Student promises to ‘investigate’ the ‘concerted effort to undermine the separation of church and state’
The threat of “Christian Nationalism” is so great that Harvard University’s student newspaper will dedicate a bi-weekly column to it.
Aidan Scully will write the “Free Exercise Thereof” column every other Tuesday in order to “investigate” the “concerted effort to undermine the separation of church and state” for The Harvard Crimson.
His column “will examine this rising wave of Christian Nationalism.” He wrote in his column today that “acknowledging and addressing this existential threat should be our utmost constitutional priority.”
A rallying point for Scully’s desire to expose “Christian Nationalism” is a Supreme Court decision from the summer that allowed a group of Christians to fly a flag with a cross on it at Boston’s city hall, not too far from where Scully takes classes.
The victory for Harold Shurtleff came after the city could not defend allowing LGBT and People’s Republic of China flags to fly but not a Christian one. The Supreme Court unanimously ruled in favor of Shurtleff, who later held a ceremony (below) to celebrate the victory and fly his flag (version of the flag pictured).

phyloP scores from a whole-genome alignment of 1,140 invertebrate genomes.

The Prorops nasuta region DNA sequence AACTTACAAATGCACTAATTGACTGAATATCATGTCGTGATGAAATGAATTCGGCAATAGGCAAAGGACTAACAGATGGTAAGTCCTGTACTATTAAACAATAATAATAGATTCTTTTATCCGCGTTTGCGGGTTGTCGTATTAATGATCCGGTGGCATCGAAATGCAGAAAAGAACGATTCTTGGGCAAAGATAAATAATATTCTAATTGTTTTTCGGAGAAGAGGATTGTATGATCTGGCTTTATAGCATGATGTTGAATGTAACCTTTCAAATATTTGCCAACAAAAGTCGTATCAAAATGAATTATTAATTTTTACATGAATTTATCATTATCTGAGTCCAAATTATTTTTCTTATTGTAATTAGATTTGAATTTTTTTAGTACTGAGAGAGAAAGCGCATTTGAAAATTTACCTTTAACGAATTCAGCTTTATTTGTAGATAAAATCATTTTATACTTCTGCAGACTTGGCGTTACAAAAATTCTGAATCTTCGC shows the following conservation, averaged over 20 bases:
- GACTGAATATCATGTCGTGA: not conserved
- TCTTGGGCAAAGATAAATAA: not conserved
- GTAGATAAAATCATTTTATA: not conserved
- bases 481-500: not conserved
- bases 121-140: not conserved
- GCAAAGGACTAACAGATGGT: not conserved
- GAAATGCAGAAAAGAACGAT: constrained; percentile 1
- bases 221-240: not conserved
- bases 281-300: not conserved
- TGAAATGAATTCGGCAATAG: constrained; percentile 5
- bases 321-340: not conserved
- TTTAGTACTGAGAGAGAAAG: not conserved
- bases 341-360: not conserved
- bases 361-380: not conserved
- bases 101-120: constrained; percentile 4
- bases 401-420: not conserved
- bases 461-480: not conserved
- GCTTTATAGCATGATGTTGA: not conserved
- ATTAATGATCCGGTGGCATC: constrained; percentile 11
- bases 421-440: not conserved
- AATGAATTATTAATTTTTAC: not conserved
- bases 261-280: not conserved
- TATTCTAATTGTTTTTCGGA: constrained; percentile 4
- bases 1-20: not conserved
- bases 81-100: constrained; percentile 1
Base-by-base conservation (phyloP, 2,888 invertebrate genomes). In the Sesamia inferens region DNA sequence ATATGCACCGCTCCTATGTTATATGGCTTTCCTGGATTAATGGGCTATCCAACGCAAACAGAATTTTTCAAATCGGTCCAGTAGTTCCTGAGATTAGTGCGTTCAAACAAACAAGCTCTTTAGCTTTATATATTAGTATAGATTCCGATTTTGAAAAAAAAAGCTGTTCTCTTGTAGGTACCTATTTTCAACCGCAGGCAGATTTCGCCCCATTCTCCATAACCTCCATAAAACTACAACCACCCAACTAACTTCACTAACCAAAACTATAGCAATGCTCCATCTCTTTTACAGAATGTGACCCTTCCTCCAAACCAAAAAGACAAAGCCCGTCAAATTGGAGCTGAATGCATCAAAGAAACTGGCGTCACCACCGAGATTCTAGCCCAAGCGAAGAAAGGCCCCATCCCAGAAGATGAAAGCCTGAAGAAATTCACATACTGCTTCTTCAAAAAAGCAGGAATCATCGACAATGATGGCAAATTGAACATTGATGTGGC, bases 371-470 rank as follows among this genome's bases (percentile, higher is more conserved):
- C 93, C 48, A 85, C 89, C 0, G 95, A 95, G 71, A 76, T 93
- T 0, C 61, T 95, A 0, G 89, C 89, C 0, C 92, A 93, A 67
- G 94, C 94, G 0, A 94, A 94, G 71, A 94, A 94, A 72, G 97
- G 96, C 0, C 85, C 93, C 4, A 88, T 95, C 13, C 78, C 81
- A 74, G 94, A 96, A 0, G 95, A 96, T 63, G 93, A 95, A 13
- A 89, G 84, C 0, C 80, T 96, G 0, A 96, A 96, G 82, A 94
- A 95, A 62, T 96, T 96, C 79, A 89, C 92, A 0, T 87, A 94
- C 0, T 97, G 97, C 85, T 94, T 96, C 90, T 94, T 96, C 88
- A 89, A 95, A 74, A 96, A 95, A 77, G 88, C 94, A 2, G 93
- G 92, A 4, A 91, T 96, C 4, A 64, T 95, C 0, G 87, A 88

“The flag only flew for two hours, but in that time it sent a clear message to the nonreligious and non-Christian communities in the city — that those who viewed their community as fundamentally Christian would always win out,” Scully wrote.
He wrote that “Christian Nationalism” is “an ahistorical movement which argues that the American identity is a fundamentally Christian identity.”
It’s not just that some people hold a misguided view on America’s history, according to Scully. Rather, this ideology is taking hold due to a “concerted effort on behalf of a small but critical minority of the Christian population.”
“And one by one, these policy shifts are constructing a religious hierarchy completely detached from the diverse religious perspectives held by Americans and out of touch even with the religion practiced by most Christians,” Scully wrote.
“Christianity has long held legal privilege in American society, but this new wave of Christian Nationalism is explicitly and dangerously reactionary,” he wrote.
“A small, reactionary subset of hardline Christians see the loss of absolute supremacy for Christianity in America’s religious landscape and view it as discrimination,” he wrote. “To them, the United States has always been a Christian nation. And for those two hours on August 3 [when the Christian flag flew in Boston], their message came through loud and clear.”